Last week, Enbridge Inc (TSX:ENB)(NYSE:ENB) was told that it would not be able to proceed with its plan for open season on its Mainline pipeline. It’s a blow to the company but a win to the more than 30 parties that sent letters in protesting Enbridge’s strategy to secure long-term contracts on the pipeline.
Open season would effectively give Enbridge the ability to lock-in long-term agreements with shippers on its Canadian Mainline. That’s a big change from today, where shippers don’t require commitments with Enbridge to do so, providing them with flexibility.
Although 10% of the capacity would still have been available to those that didn’t make a long-term commitment with Enbridge, it would obviously have made it more difficult — and more costly — to obtain necessary volumes by shippers, especially on short notice.
Contracts could have created significant risks for companies
With Enbridge looking for contracts for as long as 20 years, it’s not a surprise that companies like Canadian Natural Resources and Suncor were not fans of Enbridge’s change in strategy.
While it would give Enbridge a lot of long-term stability and the safety in knowing that it would have contracts it can rely on for guaranteed volumes in place, it would create significant risk for those that entered into those binding agreements.
With the oil and gas industry in Canada being very unpredictable, the one thing many companies have been hesitant to do is to commit to long-term spending.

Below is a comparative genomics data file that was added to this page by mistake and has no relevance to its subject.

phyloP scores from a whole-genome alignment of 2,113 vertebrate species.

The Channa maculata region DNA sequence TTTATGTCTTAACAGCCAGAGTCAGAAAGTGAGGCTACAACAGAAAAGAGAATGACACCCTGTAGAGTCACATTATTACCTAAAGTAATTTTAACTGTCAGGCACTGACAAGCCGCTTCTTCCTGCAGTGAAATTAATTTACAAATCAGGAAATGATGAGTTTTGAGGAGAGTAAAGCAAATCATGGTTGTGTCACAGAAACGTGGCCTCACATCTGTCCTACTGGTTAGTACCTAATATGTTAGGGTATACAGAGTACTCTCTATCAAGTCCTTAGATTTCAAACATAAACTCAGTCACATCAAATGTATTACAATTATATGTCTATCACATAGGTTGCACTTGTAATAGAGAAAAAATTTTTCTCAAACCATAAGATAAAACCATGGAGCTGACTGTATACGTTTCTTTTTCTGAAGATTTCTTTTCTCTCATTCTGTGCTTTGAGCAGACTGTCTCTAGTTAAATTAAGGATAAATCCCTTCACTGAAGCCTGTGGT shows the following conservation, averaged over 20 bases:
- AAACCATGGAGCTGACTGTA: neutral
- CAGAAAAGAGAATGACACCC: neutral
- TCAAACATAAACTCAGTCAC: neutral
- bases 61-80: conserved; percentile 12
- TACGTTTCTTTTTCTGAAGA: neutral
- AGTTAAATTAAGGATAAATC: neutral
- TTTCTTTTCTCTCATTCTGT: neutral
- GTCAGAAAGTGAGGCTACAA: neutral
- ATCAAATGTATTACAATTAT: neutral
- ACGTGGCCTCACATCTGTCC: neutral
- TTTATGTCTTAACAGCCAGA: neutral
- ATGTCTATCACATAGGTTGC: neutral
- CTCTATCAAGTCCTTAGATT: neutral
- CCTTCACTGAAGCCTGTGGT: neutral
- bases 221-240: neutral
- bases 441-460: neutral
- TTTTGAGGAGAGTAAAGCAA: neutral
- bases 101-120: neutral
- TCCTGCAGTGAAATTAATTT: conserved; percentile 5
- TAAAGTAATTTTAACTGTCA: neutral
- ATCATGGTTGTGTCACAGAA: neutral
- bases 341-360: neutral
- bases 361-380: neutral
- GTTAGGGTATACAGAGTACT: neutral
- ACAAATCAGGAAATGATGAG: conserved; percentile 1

Many companies have cut back on capital spending in order to be more flexible and responsive to changes that happen in the industry, and making long-term commitments would undo that.
An open season process would effectively reward companies that are the most risk-taking as opposed to those with a more measured strategy.
Enbridge still looking to secure contracts
In a recent release issued by the company, Enbridge stated that it will attempt to receive the approval it needs from the Canada Energy Regulator (CER) to go ahead with its plans for contracting space on its pipeline out.
The company claims that “customers representing a significant percentage of capacity on the Mainline support the approach.”
However, until Enbridge receives the approval from the CER, it will not be able to proceed as planned. At this point, it’s too early to tell whether Enbridge will be successful, but with the CER taking into consideration the concerns of many big players in the oil and gas industry, it could be an uphill battle for the company.
At the end of the day, this news doesn’t put Enbridge in a worse position. The company doesn’t contract out space on its pipeline today and so at worst, the status quo remains intact unless approval is obtained from the CER.
While Enbridge shareholders would love to have some long-term guarantees in place for revenue on the pipeline, guarantees are one thing that haven’t been prevalent when it comes to anything oil and gas-related in Canada.
The industry has been very volatile, which is why it’s not surprising that companies would be opposed to making long-term commitments to access the pipeline.